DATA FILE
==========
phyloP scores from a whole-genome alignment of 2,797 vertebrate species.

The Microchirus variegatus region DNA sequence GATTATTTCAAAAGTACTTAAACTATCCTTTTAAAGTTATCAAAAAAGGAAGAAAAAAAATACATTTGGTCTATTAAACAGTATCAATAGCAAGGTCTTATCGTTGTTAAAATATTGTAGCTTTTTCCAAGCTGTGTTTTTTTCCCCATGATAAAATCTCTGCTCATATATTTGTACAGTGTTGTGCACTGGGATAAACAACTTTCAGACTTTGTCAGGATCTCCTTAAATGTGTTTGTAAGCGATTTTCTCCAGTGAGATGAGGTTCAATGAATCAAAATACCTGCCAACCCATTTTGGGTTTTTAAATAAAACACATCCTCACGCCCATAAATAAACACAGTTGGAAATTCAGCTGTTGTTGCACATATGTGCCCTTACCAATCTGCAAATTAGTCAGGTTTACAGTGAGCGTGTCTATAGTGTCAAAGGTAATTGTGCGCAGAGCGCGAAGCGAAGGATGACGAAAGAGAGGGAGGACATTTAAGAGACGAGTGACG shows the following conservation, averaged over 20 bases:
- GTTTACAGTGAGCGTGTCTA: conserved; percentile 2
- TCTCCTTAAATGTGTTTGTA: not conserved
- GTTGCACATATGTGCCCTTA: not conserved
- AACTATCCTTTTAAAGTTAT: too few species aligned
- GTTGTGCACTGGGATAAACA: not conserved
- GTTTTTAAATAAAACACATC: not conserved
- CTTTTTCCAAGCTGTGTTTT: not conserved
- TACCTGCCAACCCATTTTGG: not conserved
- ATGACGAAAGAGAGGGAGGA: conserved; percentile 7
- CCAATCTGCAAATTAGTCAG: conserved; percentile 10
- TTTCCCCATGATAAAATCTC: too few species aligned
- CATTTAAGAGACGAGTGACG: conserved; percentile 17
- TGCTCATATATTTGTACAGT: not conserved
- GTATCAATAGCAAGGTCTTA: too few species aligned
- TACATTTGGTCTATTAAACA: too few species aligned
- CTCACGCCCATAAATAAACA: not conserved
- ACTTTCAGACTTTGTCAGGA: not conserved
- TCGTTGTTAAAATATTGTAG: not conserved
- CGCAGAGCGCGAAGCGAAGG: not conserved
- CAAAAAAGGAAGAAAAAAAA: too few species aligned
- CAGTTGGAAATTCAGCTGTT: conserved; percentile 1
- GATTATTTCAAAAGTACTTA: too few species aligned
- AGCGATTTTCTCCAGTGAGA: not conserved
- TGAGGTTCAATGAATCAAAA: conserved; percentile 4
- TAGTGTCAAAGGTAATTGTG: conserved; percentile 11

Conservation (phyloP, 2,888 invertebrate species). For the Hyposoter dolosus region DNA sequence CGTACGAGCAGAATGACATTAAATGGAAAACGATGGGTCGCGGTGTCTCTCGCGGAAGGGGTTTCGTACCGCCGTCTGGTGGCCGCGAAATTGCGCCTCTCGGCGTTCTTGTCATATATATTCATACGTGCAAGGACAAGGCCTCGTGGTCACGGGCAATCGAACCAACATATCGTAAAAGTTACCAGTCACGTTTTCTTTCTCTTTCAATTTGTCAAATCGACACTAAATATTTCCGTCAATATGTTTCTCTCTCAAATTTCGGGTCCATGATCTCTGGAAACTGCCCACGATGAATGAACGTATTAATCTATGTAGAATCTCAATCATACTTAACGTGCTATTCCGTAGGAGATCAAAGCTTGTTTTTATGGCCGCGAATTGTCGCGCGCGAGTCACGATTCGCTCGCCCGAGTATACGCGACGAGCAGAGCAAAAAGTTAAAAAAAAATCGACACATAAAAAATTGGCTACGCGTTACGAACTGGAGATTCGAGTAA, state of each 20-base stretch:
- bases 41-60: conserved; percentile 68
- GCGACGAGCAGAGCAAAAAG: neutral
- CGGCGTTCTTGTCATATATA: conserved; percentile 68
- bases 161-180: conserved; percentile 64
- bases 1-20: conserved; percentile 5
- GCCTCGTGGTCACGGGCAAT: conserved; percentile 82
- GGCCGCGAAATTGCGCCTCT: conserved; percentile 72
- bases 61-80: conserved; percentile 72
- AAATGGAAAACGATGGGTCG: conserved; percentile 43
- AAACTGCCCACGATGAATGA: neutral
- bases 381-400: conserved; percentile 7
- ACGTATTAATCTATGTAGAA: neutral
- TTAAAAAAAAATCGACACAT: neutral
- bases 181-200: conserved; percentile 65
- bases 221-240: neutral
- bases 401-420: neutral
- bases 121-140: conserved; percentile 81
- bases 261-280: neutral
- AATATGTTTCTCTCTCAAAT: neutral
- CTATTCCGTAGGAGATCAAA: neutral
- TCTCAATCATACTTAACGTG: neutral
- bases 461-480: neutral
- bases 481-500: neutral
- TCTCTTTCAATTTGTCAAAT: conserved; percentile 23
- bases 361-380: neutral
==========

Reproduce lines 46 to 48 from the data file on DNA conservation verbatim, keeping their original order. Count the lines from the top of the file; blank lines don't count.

- bases 261-280: neutral
- AATATGTTTCTCTCTCAAAT: neutral
- CTATTCCGTAGGAGATCAAA: neutral